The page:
THAILAND: Flood Prevention Contract Wiped Out of ‘Hardcore News’ Time

ELIZABETH NAAI WRITES – After the devastating floods of 2011, which killed 800 people and wreaked havoc on the economy, flood prevention has been at the forefront of Thai national security.

A host of local and international firms has sought to cash in, competing for a 160 billion baht ($5 billion USD) contract to build floodways in the Chao Phraya River. Contenders were required to have at least 10 years of construction experience and capitalization of at least 30 billion baht. Korea Water Resource Corporation, also known as K-Water, won the main contract, but not without controversy.

On June 26, “Hardcore News” T.V. Channel 5 pulled in mid-air a report criticizing K-Water’s contested financial situation. Despite Director Chatchai Sarikalaya’s claims that the story had been rushed and was not credible, groups and communities opposed to K-Water’s contract claim the story was cut under duress from external forces.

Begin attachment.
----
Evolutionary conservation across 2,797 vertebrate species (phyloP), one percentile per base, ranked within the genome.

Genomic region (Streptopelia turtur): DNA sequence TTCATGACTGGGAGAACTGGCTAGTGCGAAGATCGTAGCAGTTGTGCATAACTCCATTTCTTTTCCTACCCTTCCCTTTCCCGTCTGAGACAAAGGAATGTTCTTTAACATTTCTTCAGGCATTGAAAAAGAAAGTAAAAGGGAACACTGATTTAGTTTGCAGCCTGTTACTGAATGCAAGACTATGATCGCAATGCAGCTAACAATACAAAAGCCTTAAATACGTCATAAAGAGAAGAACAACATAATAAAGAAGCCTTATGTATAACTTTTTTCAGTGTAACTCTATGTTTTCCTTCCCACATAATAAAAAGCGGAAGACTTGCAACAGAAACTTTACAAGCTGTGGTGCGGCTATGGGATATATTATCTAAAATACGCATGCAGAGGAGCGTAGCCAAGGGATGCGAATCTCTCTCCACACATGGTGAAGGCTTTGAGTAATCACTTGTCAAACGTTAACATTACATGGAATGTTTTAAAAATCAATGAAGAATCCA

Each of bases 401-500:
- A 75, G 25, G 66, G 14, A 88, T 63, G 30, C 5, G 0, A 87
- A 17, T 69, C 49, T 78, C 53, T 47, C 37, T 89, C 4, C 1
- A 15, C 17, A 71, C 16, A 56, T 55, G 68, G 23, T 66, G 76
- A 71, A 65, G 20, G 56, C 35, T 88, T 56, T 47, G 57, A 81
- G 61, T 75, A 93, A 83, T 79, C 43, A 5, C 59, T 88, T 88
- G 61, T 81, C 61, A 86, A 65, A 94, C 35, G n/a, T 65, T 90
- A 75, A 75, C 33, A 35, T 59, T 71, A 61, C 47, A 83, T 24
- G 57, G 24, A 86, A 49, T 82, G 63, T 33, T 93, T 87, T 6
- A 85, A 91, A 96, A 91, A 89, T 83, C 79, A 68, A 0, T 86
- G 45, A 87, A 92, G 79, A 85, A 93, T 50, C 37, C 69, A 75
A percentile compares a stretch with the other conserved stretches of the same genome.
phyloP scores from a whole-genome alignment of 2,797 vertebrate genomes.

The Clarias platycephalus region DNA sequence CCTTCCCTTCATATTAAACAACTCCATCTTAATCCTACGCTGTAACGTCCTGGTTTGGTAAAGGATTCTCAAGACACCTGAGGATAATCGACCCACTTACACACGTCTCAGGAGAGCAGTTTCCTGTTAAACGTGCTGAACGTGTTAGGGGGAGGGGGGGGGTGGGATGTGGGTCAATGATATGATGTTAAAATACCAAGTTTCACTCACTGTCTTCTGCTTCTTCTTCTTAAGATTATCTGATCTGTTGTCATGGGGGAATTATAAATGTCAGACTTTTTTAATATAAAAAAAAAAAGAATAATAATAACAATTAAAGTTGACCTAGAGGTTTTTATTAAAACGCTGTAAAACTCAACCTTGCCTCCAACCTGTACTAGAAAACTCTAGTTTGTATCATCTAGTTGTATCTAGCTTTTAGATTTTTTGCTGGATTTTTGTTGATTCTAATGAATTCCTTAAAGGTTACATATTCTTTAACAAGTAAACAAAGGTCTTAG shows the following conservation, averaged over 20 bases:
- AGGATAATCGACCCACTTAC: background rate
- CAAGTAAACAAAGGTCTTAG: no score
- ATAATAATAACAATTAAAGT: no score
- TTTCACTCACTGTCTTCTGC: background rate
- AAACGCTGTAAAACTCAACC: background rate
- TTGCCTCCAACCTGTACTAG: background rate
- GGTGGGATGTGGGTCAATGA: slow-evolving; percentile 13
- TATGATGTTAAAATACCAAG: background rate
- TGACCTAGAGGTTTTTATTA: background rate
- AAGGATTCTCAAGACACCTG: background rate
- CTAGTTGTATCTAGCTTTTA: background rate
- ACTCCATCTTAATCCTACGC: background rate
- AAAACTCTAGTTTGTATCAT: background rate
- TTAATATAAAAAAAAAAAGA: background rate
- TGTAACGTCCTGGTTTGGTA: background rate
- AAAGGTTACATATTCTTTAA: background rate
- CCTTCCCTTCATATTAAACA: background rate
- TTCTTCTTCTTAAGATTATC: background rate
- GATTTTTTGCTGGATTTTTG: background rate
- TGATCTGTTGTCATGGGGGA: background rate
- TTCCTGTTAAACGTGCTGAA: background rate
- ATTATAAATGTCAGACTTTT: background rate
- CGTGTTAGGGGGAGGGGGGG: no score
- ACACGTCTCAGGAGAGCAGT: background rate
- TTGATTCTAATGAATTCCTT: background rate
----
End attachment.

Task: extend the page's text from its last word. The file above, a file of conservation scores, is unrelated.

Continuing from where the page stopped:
Current Prime Minister Yingluck Shinawatra and K-Water have been under national scrutiny after a photo surfaced of the PM’s brother, exiled former Prime Minister Thaksin Shinawatra, visiting the Korean company.

The news segment in question aired days after K-Water was chastised by the Federation for Environmental Movement for an alleged lack of experience, and the South Korean National Audit and Prosecution Agency began scrutinizing four dams K-Water-built in South Korea. Specifically, authorities are looking at whether the company adequately assessed the impact of construction on local communities and environmental damage to natural resources.

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